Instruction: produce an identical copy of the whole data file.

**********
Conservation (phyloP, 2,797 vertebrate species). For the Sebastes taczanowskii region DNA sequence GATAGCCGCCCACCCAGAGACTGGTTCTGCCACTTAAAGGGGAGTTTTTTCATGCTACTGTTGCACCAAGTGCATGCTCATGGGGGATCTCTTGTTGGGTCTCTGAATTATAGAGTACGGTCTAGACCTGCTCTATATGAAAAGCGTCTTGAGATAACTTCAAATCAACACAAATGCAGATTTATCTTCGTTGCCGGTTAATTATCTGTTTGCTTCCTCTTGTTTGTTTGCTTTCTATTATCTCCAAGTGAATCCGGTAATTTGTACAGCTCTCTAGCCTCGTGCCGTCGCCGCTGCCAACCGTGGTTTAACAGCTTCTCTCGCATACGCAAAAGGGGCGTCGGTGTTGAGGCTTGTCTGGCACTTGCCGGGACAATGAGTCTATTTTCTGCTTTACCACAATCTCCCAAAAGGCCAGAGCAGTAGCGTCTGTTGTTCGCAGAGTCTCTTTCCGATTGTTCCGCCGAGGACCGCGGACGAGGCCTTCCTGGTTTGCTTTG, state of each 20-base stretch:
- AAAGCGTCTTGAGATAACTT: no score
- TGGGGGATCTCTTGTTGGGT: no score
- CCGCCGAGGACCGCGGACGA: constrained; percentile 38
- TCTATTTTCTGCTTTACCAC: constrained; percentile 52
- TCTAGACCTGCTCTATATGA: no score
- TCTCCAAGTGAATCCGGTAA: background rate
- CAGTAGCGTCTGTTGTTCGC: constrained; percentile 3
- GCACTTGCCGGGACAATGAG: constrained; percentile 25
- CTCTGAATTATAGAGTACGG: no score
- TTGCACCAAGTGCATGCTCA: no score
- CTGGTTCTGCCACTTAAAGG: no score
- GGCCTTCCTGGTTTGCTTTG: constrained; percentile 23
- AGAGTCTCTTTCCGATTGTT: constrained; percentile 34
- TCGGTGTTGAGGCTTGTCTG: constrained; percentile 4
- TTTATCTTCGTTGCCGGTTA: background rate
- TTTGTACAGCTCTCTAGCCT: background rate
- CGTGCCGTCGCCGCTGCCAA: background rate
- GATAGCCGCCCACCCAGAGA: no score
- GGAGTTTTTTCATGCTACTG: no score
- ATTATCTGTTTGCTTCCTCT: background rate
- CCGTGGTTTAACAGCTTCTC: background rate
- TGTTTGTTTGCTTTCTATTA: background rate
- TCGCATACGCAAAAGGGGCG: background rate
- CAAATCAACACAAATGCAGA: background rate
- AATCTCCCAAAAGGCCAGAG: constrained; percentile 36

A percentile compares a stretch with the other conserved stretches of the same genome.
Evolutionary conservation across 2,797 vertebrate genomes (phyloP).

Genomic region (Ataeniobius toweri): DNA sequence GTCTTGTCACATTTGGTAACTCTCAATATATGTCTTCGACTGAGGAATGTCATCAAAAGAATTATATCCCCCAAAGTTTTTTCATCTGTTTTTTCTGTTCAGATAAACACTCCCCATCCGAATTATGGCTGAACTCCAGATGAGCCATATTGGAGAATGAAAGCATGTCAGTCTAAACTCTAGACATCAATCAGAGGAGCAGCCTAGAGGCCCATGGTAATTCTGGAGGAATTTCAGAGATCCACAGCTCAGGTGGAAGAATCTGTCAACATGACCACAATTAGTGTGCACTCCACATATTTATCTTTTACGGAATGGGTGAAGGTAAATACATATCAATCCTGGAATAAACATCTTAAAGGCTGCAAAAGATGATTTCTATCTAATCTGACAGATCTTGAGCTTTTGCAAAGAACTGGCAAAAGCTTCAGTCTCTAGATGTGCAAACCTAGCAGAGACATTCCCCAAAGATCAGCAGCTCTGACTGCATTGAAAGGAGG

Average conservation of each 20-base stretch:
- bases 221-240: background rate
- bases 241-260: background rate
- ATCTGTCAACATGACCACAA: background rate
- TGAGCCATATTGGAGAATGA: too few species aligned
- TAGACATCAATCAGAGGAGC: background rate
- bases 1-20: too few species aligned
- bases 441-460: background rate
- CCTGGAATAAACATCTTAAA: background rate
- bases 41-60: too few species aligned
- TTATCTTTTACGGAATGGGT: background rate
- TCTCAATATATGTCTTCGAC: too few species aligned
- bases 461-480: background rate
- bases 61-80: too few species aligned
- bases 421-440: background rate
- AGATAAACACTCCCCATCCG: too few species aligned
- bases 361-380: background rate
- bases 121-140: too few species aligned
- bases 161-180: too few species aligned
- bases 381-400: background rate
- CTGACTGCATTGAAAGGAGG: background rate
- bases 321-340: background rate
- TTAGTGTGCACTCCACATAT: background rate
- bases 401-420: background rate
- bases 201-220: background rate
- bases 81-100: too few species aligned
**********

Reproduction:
Conservation (phyloP, 2,797 vertebrate species). For the Sebastes taczanowskii region DNA sequence GATAGCCGCCCACCCAGAGACTGGTTCTGCCACTTAAAGGGGAGTTTTTTCATGCTACTGTTGCACCAAGTGCATGCTCATGGGGGATCTCTTGTTGGGTCTCTGAATTATAGAGTACGGTCTAGACCTGCTCTATATGAAAAGCGTCTTGAGATAACTTCAAATCAACACAAATGCAGATTTATCTTCGTTGCCGGTTAATTATCTGTTTGCTTCCTCTTGTTTGTTTGCTTTCTATTATCTCCAAGTGAATCCGGTAATTTGTACAGCTCTCTAGCCTCGTGCCGTCGCCGCTGCCAACCGTGGTTTAACAGCTTCTCTCGCATACGCAAAAGGGGCGTCGGTGTTGAGGCTTGTCTGGCACTTGCCGGGACAATGAGTCTATTTTCTGCTTTACCACAATCTCCCAAAAGGCCAGAGCAGTAGCGTCTGTTGTTCGCAGAGTCTCTTTCCGATTGTTCCGCCGAGGACCGCGGACGAGGCCTTCCTGGTTTGCTTTG, state of each 20-base stretch:
- AAAGCGTCTTGAGATAACTT: no score
- TGGGGGATCTCTTGTTGGGT: no score
- CCGCCGAGGACCGCGGACGA: constrained; percentile 38
- TCTATTTTCTGCTTTACCAC: constrained; percentile 52
- TCTAGACCTGCTCTATATGA: no score
- TCTCCAAGTGAATCCGGTAA: background rate
- CAGTAGCGTCTGTTGTTCGC: constrained; percentile 3
- GCACTTGCCGGGACAATGAG: constrained; percentile 25
- CTCTGAATTATAGAGTACGG: no score
- TTGCACCAAGTGCATGCTCA: no score
- CTGGTTCTGCCACTTAAAGG: no score
- GGCCTTCCTGGTTTGCTTTG: constrained; percentile 23
- AGAGTCTCTTTCCGATTGTT: constrained; percentile 34
- TCGGTGTTGAGGCTTGTCTG: constrained; percentile 4
- TTTATCTTCGTTGCCGGTTA: background rate
- TTTGTACAGCTCTCTAGCCT: background rate
- CGTGCCGTCGCCGCTGCCAA: background rate
- GATAGCCGCCCACCCAGAGA: no score
- GGAGTTTTTTCATGCTACTG: no score
- ATTATCTGTTTGCTTCCTCT: background rate
- CCGTGGTTTAACAGCTTCTC: background rate
- TGTTTGTTTGCTTTCTATTA: background rate
- TCGCATACGCAAAAGGGGCG: background rate
- CAAATCAACACAAATGCAGA: background rate
- AATCTCCCAAAAGGCCAGAG: constrained; percentile 36

A percentile compares a stretch with the other conserved stretches of the same genome.
Evolutionary conservation across 2,797 vertebrate genomes (phyloP).

Genomic region (Ataeniobius toweri): DNA sequence GTCTTGTCACATTTGGTAACTCTCAATATATGTCTTCGACTGAGGAATGTCATCAAAAGAATTATATCCCCCAAAGTTTTTTCATCTGTTTTTTCTGTTCAGATAAACACTCCCCATCCGAATTATGGCTGAACTCCAGATGAGCCATATTGGAGAATGAAAGCATGTCAGTCTAAACTCTAGACATCAATCAGAGGAGCAGCCTAGAGGCCCATGGTAATTCTGGAGGAATTTCAGAGATCCACAGCTCAGGTGGAAGAATCTGTCAACATGACCACAATTAGTGTGCACTCCACATATTTATCTTTTACGGAATGGGTGAAGGTAAATACATATCAATCCTGGAATAAACATCTTAAAGGCTGCAAAAGATGATTTCTATCTAATCTGACAGATCTTGAGCTTTTGCAAAGAACTGGCAAAAGCTTCAGTCTCTAGATGTGCAAACCTAGCAGAGACATTCCCCAAAGATCAGCAGCTCTGACTGCATTGAAAGGAGG

Average conservation of each 20-base stretch:
- bases 221-240: background rate
- bases 241-260: background rate
- ATCTGTCAACATGACCACAA: background rate
- TGAGCCATATTGGAGAATGA: too few species aligned
- TAGACATCAATCAGAGGAGC: background rate
- bases 1-20: too few species aligned
- bases 441-460: background rate
- CCTGGAATAAACATCTTAAA: background rate
- bases 41-60: too few species aligned
- TTATCTTTTACGGAATGGGT: background rate
- TCTCAATATATGTCTTCGAC: too few species aligned
- bases 461-480: background rate
- bases 61-80: too few species aligned
- bases 421-440: background rate
- AGATAAACACTCCCCATCCG: too few species aligned
- bases 361-380: background rate
- bases 121-140: too few species aligned
- bases 161-180: too few species aligned
- bases 381-400: background rate
- CTGACTGCATTGAAAGGAGG: background rate
- bases 321-340: background rate
- TTAGTGTGCACTCCACATAT: background rate
- bases 401-420: background rate
- bases 201-220: background rate
- bases 81-100: too few species aligned